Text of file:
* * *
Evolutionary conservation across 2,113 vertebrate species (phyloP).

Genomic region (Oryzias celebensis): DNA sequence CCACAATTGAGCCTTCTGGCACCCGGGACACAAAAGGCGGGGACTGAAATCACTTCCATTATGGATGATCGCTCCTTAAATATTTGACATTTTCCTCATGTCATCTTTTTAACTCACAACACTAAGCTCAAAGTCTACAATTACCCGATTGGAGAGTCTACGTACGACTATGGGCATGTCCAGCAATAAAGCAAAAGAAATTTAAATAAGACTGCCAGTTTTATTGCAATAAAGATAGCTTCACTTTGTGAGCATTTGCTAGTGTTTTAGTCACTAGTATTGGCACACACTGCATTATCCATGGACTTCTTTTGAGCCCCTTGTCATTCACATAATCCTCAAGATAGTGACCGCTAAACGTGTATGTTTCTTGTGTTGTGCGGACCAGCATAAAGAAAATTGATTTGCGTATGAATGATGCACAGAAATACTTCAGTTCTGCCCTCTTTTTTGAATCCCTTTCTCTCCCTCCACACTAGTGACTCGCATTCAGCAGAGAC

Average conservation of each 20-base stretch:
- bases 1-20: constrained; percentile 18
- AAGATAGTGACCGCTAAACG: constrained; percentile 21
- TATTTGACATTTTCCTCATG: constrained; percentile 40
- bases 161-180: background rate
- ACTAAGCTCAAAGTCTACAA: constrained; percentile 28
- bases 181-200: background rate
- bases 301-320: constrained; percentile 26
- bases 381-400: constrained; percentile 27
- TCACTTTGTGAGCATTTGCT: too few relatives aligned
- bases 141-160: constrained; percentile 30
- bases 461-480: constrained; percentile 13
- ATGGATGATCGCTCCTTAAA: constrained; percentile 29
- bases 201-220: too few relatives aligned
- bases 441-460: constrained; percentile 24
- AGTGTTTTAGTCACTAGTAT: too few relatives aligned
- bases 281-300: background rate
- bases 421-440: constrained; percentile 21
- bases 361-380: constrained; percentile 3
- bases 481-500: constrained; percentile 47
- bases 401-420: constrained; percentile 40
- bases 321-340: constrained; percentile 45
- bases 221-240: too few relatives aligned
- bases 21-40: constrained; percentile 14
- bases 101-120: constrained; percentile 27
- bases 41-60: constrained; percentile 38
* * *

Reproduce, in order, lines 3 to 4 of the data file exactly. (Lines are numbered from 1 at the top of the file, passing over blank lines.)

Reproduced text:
Average conservation of each 20-base stretch:
- bases 1-20: constrained; percentile 18